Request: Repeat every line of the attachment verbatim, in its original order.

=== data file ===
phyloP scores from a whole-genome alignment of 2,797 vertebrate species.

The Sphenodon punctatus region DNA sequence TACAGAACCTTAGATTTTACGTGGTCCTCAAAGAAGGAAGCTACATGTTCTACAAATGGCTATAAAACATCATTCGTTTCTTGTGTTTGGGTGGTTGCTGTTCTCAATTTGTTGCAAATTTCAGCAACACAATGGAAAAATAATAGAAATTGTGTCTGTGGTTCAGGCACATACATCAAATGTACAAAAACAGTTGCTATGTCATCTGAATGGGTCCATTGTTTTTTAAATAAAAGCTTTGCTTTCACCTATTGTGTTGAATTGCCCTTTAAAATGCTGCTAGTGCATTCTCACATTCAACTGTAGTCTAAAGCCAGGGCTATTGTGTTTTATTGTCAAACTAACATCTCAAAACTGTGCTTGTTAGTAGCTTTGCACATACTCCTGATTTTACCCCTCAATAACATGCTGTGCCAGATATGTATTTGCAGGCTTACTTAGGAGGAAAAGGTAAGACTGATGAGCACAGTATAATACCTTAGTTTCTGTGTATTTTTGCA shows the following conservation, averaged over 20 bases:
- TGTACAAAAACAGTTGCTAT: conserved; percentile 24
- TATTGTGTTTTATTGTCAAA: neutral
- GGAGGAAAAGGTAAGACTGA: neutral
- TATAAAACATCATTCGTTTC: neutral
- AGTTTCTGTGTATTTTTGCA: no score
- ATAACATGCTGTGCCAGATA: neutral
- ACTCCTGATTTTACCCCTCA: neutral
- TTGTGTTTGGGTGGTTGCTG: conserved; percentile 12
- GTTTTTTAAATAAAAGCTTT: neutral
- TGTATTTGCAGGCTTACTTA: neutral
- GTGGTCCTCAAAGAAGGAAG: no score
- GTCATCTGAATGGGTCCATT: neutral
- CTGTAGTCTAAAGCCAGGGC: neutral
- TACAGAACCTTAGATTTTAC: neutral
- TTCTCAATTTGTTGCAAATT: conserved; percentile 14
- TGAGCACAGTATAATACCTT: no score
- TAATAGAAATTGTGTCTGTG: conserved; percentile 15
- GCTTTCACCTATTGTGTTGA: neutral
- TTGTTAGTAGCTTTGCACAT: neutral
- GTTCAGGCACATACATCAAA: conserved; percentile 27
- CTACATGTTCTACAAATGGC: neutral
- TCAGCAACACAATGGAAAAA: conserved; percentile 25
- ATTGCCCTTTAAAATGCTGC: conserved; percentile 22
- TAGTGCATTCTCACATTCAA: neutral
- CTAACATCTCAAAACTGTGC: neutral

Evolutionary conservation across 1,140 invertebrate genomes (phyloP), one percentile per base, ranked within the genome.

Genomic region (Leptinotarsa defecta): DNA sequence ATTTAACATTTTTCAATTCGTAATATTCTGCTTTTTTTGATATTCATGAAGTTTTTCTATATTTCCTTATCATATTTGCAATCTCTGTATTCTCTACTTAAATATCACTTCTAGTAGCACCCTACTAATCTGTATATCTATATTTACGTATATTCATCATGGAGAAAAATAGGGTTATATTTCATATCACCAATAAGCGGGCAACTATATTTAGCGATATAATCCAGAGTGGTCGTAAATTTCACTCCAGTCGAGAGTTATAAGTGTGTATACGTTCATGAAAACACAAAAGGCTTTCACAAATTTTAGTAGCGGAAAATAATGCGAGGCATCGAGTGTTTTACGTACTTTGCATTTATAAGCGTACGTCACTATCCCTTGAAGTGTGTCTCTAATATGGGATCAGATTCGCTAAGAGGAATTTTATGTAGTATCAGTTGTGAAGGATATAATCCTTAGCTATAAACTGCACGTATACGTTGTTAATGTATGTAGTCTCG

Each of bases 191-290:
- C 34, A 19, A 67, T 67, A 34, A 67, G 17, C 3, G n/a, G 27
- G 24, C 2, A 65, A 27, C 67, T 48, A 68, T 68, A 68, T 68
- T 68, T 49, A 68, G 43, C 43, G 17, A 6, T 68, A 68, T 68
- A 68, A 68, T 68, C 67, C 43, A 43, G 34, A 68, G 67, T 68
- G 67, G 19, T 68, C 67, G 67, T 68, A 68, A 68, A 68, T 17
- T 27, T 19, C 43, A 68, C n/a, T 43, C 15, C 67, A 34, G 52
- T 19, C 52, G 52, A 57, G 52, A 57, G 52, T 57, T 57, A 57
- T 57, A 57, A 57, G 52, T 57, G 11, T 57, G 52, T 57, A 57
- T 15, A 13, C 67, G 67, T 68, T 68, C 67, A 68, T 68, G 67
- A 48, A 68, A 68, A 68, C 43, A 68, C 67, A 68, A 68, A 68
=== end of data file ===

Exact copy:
phyloP scores from a whole-genome alignment of 2,797 vertebrate species.

The Sphenodon punctatus region DNA sequence TACAGAACCTTAGATTTTACGTGGTCCTCAAAGAAGGAAGCTACATGTTCTACAAATGGCTATAAAACATCATTCGTTTCTTGTGTTTGGGTGGTTGCTGTTCTCAATTTGTTGCAAATTTCAGCAACACAATGGAAAAATAATAGAAATTGTGTCTGTGGTTCAGGCACATACATCAAATGTACAAAAACAGTTGCTATGTCATCTGAATGGGTCCATTGTTTTTTAAATAAAAGCTTTGCTTTCACCTATTGTGTTGAATTGCCCTTTAAAATGCTGCTAGTGCATTCTCACATTCAACTGTAGTCTAAAGCCAGGGCTATTGTGTTTTATTGTCAAACTAACATCTCAAAACTGTGCTTGTTAGTAGCTTTGCACATACTCCTGATTTTACCCCTCAATAACATGCTGTGCCAGATATGTATTTGCAGGCTTACTTAGGAGGAAAAGGTAAGACTGATGAGCACAGTATAATACCTTAGTTTCTGTGTATTTTTGCA shows the following conservation, averaged over 20 bases:
- TGTACAAAAACAGTTGCTAT: conserved; percentile 24
- TATTGTGTTTTATTGTCAAA: neutral
- GGAGGAAAAGGTAAGACTGA: neutral
- TATAAAACATCATTCGTTTC: neutral
- AGTTTCTGTGTATTTTTGCA: no score
- ATAACATGCTGTGCCAGATA: neutral
- ACTCCTGATTTTACCCCTCA: neutral
- TTGTGTTTGGGTGGTTGCTG: conserved; percentile 12
- GTTTTTTAAATAAAAGCTTT: neutral
- TGTATTTGCAGGCTTACTTA: neutral
- GTGGTCCTCAAAGAAGGAAG: no score
- GTCATCTGAATGGGTCCATT: neutral
- CTGTAGTCTAAAGCCAGGGC: neutral
- TACAGAACCTTAGATTTTAC: neutral
- TTCTCAATTTGTTGCAAATT: conserved; percentile 14
- TGAGCACAGTATAATACCTT: no score
- TAATAGAAATTGTGTCTGTG: conserved; percentile 15
- GCTTTCACCTATTGTGTTGA: neutral
- TTGTTAGTAGCTTTGCACAT: neutral
- GTTCAGGCACATACATCAAA: conserved; percentile 27
- CTACATGTTCTACAAATGGC: neutral
- TCAGCAACACAATGGAAAAA: conserved; percentile 25
- ATTGCCCTTTAAAATGCTGC: conserved; percentile 22
- TAGTGCATTCTCACATTCAA: neutral
- CTAACATCTCAAAACTGTGC: neutral

Evolutionary conservation across 1,140 invertebrate genomes (phyloP), one percentile per base, ranked within the genome.

Genomic region (Leptinotarsa defecta): DNA sequence ATTTAACATTTTTCAATTCGTAATATTCTGCTTTTTTTGATATTCATGAAGTTTTTCTATATTTCCTTATCATATTTGCAATCTCTGTATTCTCTACTTAAATATCACTTCTAGTAGCACCCTACTAATCTGTATATCTATATTTACGTATATTCATCATGGAGAAAAATAGGGTTATATTTCATATCACCAATAAGCGGGCAACTATATTTAGCGATATAATCCAGAGTGGTCGTAAATTTCACTCCAGTCGAGAGTTATAAGTGTGTATACGTTCATGAAAACACAAAAGGCTTTCACAAATTTTAGTAGCGGAAAATAATGCGAGGCATCGAGTGTTTTACGTACTTTGCATTTATAAGCGTACGTCACTATCCCTTGAAGTGTGTCTCTAATATGGGATCAGATTCGCTAAGAGGAATTTTATGTAGTATCAGTTGTGAAGGATATAATCCTTAGCTATAAACTGCACGTATACGTTGTTAATGTATGTAGTCTCG

Each of bases 191-290:
- C 34, A 19, A 67, T 67, A 34, A 67, G 17, C 3, G n/a, G 27
- G 24, C 2, A 65, A 27, C 67, T 48, A 68, T 68, A 68, T 68
- T 68, T 49, A 68, G 43, C 43, G 17, A 6, T 68, A 68, T 68
- A 68, A 68, T 68, C 67, C 43, A 43, G 34, A 68, G 67, T 68
- G 67, G 19, T 68, C 67, G 67, T 68, A 68, A 68, A 68, T 17
- T 27, T 19, C 43, A 68, C n/a, T 43, C 15, C 67, A 34, G 52
- T 19, C 52, G 52, A 57, G 52, A 57, G 52, T 57, T 57, A 57
- T 57, A 57, A 57, G 52, T 57, G 11, T 57, G 52, T 57, A 57
- T 15, A 13, C 67, G 67, T 68, T 68, C 67, A 68, T 68, G 67
- A 48, A 68, A 68, A 68, C 43, A 68, C 67, A 68, A 68, A 68